No, I thought not.
Good. We don’t want any more turkey hunters bungling around in the woods. The rest of the world should stay home in their flannel beds. Leave the birds to us, in all their splendor. The call of the hen in the spring is so sweet with longing, only the pure of heart deserve to hear her songs. The plaintive “Kee-kee-run” of a lonesome juvenile in autumn calls out to the flock, “Here I am, please find me.”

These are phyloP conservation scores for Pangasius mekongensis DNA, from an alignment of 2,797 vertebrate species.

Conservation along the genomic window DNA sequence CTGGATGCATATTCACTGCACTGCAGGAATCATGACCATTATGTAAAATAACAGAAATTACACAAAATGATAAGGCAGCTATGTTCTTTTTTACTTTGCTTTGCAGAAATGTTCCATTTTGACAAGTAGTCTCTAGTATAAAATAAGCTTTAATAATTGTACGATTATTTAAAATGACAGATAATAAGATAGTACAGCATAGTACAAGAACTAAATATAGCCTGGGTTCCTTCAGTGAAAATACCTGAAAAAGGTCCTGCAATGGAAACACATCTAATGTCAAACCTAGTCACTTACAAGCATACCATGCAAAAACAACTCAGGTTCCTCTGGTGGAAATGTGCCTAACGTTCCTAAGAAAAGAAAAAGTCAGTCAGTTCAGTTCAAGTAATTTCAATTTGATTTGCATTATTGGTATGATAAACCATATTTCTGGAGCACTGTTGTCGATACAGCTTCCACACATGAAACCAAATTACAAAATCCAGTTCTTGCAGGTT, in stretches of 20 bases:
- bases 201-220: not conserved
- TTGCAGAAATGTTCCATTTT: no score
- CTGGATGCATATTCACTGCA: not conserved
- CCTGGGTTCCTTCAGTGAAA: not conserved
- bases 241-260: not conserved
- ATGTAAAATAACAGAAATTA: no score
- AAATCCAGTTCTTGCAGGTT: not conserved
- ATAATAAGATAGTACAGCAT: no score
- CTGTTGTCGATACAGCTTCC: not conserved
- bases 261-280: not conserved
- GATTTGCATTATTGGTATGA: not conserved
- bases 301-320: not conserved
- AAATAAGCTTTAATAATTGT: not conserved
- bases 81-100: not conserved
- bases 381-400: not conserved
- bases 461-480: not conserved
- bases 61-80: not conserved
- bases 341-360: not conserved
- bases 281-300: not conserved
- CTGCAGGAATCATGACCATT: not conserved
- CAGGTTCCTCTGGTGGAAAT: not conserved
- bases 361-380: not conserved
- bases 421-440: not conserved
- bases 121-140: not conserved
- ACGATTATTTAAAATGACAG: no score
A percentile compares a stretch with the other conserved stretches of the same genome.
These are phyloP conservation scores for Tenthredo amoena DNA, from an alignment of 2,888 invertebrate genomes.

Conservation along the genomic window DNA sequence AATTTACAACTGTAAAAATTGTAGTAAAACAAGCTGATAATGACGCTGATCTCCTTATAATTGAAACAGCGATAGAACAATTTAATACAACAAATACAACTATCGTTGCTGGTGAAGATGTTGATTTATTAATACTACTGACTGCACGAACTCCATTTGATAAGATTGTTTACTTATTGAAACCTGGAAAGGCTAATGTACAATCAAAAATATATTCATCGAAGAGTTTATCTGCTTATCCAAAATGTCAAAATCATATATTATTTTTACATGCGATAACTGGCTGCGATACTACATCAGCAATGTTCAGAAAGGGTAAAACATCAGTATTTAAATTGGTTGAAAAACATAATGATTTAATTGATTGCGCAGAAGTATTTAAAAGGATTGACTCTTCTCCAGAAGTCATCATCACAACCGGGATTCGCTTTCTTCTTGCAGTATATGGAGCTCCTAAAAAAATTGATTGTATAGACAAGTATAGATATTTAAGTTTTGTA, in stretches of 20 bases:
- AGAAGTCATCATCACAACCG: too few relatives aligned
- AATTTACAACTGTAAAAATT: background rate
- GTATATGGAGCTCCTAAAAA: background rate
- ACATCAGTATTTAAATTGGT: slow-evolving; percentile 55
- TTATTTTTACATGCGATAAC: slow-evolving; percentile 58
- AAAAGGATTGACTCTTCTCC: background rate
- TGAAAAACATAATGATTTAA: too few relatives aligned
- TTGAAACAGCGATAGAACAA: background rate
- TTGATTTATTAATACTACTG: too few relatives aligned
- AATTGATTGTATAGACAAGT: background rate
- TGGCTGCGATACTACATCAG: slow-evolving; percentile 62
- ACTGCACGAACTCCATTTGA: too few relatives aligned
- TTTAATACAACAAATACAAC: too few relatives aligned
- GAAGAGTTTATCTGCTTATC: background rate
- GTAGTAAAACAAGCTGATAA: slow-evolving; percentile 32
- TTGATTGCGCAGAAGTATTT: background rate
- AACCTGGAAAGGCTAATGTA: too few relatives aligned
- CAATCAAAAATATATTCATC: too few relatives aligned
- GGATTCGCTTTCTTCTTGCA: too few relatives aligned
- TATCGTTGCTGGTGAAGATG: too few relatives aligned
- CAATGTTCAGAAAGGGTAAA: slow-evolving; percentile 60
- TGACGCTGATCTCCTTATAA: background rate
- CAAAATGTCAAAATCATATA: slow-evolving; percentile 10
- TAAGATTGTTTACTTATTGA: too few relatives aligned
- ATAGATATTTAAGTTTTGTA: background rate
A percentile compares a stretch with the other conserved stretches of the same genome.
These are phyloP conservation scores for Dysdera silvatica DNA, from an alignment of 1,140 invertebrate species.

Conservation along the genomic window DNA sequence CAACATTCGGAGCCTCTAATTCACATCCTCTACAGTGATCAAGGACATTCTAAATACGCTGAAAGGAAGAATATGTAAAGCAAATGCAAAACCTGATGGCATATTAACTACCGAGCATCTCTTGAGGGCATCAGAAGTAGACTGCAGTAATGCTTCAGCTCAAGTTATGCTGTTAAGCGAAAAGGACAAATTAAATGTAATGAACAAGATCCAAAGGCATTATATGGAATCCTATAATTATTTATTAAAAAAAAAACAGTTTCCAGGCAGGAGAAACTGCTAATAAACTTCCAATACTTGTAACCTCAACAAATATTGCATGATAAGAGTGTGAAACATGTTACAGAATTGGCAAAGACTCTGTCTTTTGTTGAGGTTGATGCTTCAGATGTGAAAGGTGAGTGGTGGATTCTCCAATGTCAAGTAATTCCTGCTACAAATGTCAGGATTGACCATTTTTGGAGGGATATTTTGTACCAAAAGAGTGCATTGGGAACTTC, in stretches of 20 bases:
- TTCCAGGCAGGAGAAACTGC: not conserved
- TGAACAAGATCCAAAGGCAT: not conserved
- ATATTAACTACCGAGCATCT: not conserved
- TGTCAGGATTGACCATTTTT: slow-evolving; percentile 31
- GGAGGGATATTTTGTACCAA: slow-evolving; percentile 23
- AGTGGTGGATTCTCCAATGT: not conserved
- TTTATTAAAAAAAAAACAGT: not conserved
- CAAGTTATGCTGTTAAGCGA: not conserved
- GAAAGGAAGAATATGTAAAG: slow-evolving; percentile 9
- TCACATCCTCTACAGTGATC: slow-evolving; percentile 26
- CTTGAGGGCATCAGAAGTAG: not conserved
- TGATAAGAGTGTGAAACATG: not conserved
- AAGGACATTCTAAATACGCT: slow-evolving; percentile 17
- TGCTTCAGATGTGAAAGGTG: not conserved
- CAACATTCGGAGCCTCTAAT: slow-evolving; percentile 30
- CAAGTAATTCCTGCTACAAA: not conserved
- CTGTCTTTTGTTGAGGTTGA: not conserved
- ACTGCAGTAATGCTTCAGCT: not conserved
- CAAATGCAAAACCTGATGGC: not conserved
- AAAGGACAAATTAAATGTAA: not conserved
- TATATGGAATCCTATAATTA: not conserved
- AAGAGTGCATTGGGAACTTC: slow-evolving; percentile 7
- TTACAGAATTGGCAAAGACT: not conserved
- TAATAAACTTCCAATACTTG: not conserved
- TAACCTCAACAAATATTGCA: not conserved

In the late 70s, when Eddie Lee and Larry Larson performed outrageous satires on Atlanta’s stages, they poked fun at people who believed in a secret brotherhood called The Illuminati. In some circles today this is no laughing matter. Rather, it’s a consistent and growing conspiracy theory concerning a powerful cabal with a master plan to rule the world. On the website of a man running for governor of Alabama is a lengthy video exposing how The Illuminati plan to ruin our health with antibiotics and vaccines, thereby weakening us and keeping us subjugated. They say that Al Gore is a member of this power-hungry, slavering cabal. The gubernatorial candidate of mention here is Roy Moore. He was briefly the Chief Justice of the Alabama Supreme Court until he defied an order from the U.S. Supremes and refused to remove a granite Ten Commandments from the state’s judicial building. His […]